Beat the Brain Buster: Keep Your Memories Safe by Taming Stress

Forgetting where you left your keys or struggling to remember someone’s name might be a common occurrence as you age. However, researchers at the University of Iowa have discovered a way to reduce the risk of more severe memory problems, dementia, and Alzheimer’s disease. The secret lies in controlling your stress levels, which will, in turn, help regulate the hormone corticosterone. Elevated corticosterone levels, caused due to stress, can impair memory and put you at risk of serious cognitive degradation.

The Corticosterone and Memory Connection

Lab tests have demonstrated that as people age, an increase in stress hormone levels can lead to a reduction in connections between prefrontal cortex cells in the brain responsible for memory processing. In essence, higher levels of corticosterone can make crucial brain areas age faster than they ordinarily might.

“Older animals with higher levels of stress hormones in their blood have ‘older’ frontal cortexes than animals with less stress hormones,” explains Stanford University professor Robert Sapolsky, a renowned stress expert who was not part of the study. “Thus, stress may act as a pacemaker of aging in this key brain region.”

While high stress hormone levels are not the sole cause of cognitive decline during the aging process, they undoubtedly play a significant role. “This study suggests that the effects of these stress hormones on the brain may be much more widespread than we previously thought,” said researcher Jason Radley.

Techniques to Control Stress

Now that we understand the detrimental effect stress has on our memory and cognitive health, finding ways to control stress becomes imperative. Below are some proven stress-relief techniques that can help protect your brain.


Regular physical activity has been proven to reduce stress levels. Exercise increases the production of endorphins, which are natural mood elevators. Additionally, regular exercise can improve sleep quality, increase relaxation, and boost your overall sense of well-being.

Whether you prefer walking, running, swimming, or practicing yoga, it’s important to find an activity that you enjoy and can commit to in the long term.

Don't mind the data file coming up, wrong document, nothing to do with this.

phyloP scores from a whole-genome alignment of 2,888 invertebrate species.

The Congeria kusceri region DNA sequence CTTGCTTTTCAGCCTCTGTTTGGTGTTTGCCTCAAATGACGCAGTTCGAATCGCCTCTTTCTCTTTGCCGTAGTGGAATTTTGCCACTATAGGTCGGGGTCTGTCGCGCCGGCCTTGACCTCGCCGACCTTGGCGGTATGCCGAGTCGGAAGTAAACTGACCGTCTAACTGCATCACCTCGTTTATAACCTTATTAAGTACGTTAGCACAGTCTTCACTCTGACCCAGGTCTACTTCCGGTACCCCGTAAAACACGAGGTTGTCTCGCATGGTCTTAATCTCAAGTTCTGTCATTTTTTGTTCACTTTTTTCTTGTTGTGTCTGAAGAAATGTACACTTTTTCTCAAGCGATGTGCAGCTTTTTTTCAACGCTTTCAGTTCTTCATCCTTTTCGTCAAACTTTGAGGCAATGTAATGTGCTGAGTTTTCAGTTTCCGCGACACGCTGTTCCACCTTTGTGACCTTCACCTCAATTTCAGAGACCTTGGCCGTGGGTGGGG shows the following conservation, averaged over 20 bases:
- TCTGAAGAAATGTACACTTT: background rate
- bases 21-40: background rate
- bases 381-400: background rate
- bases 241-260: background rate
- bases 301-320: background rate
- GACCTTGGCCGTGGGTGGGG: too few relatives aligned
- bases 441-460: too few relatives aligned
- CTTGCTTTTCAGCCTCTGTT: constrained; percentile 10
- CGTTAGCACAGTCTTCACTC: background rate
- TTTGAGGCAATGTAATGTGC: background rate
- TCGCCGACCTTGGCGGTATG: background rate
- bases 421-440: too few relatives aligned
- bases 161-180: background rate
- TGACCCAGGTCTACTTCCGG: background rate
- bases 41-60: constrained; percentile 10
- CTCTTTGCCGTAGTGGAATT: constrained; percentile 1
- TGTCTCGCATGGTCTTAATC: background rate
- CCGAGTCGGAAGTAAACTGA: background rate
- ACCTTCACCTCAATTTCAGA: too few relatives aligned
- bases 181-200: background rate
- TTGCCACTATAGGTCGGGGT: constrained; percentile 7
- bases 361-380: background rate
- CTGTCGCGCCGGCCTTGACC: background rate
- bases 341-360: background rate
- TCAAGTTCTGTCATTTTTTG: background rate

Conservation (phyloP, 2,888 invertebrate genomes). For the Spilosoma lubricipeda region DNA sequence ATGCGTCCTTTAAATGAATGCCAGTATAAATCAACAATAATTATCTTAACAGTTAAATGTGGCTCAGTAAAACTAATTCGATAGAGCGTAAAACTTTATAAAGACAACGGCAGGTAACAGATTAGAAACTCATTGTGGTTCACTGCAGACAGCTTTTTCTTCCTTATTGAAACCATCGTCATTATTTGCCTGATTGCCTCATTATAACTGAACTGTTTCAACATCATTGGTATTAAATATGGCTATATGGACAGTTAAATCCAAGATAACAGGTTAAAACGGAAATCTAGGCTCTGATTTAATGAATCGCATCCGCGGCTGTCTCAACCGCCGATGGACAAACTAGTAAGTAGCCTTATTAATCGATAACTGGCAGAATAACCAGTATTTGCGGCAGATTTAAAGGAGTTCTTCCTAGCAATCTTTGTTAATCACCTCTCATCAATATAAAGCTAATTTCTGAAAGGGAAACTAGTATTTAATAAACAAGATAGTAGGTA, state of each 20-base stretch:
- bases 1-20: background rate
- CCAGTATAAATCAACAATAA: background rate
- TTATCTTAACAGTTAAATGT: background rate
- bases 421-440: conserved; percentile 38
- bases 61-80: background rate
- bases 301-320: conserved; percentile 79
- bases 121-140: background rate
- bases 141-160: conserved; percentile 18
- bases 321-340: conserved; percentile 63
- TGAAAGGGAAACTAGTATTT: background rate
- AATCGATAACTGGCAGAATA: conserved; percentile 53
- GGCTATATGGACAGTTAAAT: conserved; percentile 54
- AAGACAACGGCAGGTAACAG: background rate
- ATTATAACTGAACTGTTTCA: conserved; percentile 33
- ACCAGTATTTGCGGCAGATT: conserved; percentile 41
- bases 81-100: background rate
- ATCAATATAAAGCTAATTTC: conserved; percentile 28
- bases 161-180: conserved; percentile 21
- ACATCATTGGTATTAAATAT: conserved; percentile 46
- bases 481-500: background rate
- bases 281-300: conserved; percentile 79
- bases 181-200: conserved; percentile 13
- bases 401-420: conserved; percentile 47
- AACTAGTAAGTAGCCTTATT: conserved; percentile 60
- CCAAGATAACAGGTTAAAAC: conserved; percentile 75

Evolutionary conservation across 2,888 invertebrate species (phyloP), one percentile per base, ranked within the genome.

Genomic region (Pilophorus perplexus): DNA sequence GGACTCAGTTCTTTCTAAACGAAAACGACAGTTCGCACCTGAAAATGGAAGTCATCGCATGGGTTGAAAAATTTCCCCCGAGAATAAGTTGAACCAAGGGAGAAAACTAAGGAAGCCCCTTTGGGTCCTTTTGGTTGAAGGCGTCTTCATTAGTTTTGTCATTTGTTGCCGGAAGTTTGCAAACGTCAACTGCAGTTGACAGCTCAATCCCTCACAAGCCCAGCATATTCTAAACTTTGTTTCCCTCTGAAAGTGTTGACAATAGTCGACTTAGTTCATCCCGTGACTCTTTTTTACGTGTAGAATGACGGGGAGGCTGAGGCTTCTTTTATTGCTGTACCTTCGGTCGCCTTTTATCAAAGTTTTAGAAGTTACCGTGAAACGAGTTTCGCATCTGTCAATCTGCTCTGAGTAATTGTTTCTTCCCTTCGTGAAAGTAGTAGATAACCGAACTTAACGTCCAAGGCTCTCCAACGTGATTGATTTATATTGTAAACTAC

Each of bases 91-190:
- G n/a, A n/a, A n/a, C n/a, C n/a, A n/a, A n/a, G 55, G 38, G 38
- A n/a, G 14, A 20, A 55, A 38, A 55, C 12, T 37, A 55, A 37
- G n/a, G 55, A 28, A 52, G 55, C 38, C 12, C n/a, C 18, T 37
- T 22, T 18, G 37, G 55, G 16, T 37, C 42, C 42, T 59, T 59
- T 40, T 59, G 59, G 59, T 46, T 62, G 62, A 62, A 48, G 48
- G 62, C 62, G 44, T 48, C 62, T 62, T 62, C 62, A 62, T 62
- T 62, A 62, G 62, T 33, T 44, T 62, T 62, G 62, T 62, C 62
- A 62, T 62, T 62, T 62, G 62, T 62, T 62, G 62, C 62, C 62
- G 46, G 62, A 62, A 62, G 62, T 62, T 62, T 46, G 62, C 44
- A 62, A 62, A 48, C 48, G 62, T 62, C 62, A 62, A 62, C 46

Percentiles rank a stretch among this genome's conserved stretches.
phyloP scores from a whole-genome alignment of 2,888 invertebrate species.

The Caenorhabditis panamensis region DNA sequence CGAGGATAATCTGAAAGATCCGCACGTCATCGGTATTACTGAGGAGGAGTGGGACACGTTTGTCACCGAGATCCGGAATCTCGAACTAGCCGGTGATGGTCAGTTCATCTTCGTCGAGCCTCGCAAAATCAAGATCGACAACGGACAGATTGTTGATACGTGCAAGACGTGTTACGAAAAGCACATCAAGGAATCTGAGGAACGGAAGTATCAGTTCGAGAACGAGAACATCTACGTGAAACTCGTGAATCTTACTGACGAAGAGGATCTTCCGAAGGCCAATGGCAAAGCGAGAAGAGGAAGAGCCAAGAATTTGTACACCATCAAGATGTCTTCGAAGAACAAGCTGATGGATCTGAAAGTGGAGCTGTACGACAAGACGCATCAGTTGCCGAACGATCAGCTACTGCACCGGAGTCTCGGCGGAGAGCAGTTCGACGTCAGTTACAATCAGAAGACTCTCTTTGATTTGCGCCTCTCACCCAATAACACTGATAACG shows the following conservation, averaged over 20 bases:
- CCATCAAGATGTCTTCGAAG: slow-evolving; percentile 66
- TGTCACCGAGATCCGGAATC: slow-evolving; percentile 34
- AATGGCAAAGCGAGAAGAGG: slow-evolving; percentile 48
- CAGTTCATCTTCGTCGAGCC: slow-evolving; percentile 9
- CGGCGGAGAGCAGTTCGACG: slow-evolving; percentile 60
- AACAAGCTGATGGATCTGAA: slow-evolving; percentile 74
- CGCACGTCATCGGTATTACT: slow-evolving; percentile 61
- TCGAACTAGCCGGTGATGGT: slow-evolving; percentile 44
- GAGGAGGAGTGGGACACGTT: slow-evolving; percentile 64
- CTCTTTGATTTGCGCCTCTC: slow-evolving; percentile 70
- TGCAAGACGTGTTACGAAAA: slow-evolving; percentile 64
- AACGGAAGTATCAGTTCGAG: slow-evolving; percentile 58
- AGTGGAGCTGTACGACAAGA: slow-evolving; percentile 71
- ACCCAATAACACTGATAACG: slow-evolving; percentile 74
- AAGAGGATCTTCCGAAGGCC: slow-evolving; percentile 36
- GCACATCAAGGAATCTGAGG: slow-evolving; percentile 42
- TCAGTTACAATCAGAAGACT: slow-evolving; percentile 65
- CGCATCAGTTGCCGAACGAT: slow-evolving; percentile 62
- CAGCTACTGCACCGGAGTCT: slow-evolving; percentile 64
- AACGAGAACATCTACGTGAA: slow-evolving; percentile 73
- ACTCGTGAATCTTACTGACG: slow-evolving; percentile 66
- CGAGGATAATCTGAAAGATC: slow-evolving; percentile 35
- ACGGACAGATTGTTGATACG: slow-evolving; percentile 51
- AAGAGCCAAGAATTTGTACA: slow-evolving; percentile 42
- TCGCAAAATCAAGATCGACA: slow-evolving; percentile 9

Meditation is a powerful mindfulness practice that can help train your mind to focus and redirect your thoughts, resulting in lower overall levels of stress. A study published in JAMA Internal Medicine found that participants who practiced mindful meditation reported significant improvements in their mental well-being.

There are many styles of meditation to choose from, so be sure to find one that works for you.

Deep Breathing

Deep breathing exercises can help activate your body’s natural relaxation response, which counteracts the physical symptoms of stress.

One popular method is diaphragmatic breathing, where you breathe in deeply through your nose, allowing your stomach to inflate as you fill your lungs with air. Then, exhale through your mouth, completely emptying your lungs. Practicing deep breathing exercises a few minutes each day, or whenever you feel stressed, can help minimize the harmful effects stress has on your body and mind.

Maintain a Healthy Diet

Research has shown that consuming foods high in antioxidants, B vitamins, and omega-3 fatty acids can help decrease the negative effects of stress on the brain. A balanced diet including plenty of fresh fruits, vegetables, lean proteins, and whole grains is essential for managing stress and ensuring optimal brain health.

Additionally, it’s crucial to avoid excessive consumption of caffeine, sugar, and alcohol, which can exacerbate stress levels and harm your overall health.

Develop Positive Relationships

Surrounding yourself with family and friends who can provide support during difficult times is indispensable for maintaining your mental well-being. Healthy relationships and social connectedness can improve your mood, promote a sense of belonging, and act as a buffer against the harmful effects of stress.

The Importance of Taking Charge

As you age, it’s crucial to take control over the factors that you can influence, such as stress. By incorporating the above-mentioned strategies into your daily routine, you can minimize the harmful effects of stress on your memory and cognitive health. Remember, a little forgetfulness is normal as you age, but taking steps to control your stress levels will help protect your brain from more severe cognitive decline.